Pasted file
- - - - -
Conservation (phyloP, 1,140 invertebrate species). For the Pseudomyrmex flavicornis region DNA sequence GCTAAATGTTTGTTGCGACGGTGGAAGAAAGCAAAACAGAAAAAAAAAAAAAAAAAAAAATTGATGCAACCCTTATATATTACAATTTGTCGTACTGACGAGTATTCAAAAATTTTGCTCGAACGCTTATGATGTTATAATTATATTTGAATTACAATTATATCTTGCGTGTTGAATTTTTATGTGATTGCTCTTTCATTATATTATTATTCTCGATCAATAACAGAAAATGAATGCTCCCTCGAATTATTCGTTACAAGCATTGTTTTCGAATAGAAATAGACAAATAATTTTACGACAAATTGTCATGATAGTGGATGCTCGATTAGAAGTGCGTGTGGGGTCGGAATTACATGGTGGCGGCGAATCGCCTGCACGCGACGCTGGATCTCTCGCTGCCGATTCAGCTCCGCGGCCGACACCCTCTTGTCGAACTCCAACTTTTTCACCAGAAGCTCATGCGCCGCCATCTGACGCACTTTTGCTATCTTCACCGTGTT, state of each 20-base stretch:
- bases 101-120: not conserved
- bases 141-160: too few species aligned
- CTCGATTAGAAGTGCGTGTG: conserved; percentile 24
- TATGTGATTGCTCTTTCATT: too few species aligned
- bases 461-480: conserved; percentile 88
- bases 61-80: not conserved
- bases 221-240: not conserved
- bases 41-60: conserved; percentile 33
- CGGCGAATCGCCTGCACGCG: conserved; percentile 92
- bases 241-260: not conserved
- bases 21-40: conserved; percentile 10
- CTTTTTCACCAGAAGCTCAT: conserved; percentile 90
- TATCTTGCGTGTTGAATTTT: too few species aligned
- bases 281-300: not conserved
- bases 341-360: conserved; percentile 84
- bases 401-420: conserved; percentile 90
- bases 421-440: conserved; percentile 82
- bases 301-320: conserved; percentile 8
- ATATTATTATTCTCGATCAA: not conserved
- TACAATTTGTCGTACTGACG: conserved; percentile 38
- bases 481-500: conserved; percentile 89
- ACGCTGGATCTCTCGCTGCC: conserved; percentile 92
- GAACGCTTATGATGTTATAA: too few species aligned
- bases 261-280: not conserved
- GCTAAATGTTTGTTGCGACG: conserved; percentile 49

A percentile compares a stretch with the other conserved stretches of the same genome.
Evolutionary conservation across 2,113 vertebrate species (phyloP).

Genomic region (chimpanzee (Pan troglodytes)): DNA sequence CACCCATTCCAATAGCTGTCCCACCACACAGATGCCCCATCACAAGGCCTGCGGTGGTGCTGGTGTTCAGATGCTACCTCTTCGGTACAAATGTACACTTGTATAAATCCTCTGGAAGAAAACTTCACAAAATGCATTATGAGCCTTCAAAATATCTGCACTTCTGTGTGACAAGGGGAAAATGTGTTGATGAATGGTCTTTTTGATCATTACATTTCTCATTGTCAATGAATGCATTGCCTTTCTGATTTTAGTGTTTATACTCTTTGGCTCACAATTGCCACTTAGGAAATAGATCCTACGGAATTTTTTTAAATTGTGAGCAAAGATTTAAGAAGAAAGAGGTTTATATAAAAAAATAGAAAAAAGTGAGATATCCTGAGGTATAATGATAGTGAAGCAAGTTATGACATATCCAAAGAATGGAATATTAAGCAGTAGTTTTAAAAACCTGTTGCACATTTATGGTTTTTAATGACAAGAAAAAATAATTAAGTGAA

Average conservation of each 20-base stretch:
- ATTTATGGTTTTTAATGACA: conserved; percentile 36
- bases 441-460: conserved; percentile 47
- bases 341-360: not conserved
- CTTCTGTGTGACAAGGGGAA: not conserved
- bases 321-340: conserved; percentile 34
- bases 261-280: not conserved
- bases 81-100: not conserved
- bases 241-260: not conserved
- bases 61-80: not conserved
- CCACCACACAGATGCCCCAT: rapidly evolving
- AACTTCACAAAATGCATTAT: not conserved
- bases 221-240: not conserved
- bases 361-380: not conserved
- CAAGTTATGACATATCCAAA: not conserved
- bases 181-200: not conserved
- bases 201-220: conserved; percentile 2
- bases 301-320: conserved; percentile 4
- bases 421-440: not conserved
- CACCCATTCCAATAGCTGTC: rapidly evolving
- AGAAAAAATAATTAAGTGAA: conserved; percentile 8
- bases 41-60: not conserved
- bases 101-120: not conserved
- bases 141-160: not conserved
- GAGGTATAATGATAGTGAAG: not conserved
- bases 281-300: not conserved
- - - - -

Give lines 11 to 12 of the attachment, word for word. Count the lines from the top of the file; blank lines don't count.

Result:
- bases 241-260: not conserved
- bases 21-40: conserved; percentile 10